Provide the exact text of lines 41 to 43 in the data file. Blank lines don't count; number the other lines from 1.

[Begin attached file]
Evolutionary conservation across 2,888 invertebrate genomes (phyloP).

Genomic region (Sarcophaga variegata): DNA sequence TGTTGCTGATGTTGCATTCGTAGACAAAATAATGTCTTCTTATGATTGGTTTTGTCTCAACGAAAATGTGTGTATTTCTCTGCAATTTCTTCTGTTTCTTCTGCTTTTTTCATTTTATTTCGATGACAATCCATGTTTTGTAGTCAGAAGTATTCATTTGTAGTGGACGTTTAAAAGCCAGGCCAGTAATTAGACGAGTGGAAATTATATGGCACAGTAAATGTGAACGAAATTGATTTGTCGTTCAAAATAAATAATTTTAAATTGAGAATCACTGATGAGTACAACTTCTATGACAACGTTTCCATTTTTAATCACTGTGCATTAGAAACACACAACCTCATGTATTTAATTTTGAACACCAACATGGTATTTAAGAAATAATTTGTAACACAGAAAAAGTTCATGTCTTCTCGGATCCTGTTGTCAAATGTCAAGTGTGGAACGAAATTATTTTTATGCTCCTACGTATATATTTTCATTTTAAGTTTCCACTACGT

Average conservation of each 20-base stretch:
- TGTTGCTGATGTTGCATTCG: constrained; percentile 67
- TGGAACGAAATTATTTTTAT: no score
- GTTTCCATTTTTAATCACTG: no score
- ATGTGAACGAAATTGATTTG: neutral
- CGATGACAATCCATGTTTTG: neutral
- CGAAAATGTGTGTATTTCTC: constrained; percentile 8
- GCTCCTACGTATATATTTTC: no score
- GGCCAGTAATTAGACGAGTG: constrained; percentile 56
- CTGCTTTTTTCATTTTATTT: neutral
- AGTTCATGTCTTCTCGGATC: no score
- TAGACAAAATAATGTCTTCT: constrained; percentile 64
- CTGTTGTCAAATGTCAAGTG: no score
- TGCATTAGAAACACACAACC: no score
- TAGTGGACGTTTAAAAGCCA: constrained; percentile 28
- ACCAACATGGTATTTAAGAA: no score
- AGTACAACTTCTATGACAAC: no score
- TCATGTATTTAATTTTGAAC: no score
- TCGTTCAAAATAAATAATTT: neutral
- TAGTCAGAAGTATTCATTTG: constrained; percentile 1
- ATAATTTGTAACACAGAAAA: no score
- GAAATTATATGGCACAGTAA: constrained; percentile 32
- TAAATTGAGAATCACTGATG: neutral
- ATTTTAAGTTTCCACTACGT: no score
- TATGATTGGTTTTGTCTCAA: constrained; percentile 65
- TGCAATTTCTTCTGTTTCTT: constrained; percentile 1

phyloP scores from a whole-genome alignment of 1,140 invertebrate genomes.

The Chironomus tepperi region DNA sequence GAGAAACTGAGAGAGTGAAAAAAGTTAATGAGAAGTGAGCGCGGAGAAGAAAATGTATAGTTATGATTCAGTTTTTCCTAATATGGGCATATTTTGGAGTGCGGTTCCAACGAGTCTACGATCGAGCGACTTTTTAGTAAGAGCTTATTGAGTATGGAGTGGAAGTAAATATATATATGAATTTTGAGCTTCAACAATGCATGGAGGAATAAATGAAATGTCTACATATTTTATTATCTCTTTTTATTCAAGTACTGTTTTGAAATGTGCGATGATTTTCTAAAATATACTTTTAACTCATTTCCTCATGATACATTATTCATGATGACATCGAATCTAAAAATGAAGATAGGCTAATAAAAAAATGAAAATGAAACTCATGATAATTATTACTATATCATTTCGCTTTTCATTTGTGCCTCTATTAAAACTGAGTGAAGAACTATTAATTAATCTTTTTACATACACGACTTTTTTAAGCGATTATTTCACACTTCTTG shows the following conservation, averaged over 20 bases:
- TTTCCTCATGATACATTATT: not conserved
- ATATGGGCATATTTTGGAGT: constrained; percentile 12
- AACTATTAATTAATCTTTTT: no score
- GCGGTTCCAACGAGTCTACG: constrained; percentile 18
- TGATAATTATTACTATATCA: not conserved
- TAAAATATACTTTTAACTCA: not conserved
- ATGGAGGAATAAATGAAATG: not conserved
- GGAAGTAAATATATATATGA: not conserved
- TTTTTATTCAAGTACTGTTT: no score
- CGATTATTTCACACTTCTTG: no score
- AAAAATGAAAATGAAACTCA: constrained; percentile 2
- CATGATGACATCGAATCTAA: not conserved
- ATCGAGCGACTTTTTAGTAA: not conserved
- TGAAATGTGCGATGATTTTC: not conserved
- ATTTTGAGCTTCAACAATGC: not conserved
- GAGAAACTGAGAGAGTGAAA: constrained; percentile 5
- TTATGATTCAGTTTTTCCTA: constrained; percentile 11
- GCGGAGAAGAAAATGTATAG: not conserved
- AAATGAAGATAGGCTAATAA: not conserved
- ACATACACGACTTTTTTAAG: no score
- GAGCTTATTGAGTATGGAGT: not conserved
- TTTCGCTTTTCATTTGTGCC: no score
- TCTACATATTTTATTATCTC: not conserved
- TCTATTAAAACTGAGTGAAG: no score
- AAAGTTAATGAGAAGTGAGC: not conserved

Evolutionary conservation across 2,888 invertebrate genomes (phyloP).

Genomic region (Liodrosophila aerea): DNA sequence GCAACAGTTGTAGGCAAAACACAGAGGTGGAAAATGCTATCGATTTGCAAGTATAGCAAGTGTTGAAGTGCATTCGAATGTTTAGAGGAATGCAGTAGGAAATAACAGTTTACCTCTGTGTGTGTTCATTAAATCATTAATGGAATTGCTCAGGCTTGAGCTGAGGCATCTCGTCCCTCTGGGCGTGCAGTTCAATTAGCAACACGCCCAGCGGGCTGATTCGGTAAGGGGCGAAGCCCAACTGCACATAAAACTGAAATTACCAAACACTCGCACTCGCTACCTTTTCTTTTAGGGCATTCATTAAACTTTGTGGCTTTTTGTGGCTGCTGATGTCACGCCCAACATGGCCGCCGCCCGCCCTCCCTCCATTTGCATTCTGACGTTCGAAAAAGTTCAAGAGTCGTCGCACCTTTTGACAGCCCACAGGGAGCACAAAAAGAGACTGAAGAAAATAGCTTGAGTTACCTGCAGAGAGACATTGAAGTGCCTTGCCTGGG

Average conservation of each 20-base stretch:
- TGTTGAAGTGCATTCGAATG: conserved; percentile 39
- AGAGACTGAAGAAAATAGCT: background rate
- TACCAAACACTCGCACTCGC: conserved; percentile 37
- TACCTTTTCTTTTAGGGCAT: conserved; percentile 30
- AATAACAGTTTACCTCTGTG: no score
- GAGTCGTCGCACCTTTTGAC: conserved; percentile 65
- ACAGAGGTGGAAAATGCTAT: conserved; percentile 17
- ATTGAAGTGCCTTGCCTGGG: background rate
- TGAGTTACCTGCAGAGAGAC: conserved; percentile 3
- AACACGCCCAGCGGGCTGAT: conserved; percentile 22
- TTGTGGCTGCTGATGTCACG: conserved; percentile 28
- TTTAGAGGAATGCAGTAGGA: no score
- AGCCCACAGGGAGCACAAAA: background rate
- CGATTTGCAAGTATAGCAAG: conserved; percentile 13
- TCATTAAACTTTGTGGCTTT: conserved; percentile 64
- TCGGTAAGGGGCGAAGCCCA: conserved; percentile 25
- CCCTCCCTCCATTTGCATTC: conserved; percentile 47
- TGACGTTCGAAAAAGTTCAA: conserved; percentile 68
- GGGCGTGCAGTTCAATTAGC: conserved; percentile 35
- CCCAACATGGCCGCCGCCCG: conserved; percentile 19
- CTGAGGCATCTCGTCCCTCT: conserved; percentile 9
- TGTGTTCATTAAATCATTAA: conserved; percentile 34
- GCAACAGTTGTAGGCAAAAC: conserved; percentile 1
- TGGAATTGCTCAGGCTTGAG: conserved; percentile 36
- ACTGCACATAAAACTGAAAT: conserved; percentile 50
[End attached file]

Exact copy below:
- AAAAATGAAAATGAAACTCA: constrained; percentile 2
- CATGATGACATCGAATCTAA: not conserved
- ATCGAGCGACTTTTTAGTAA: not conserved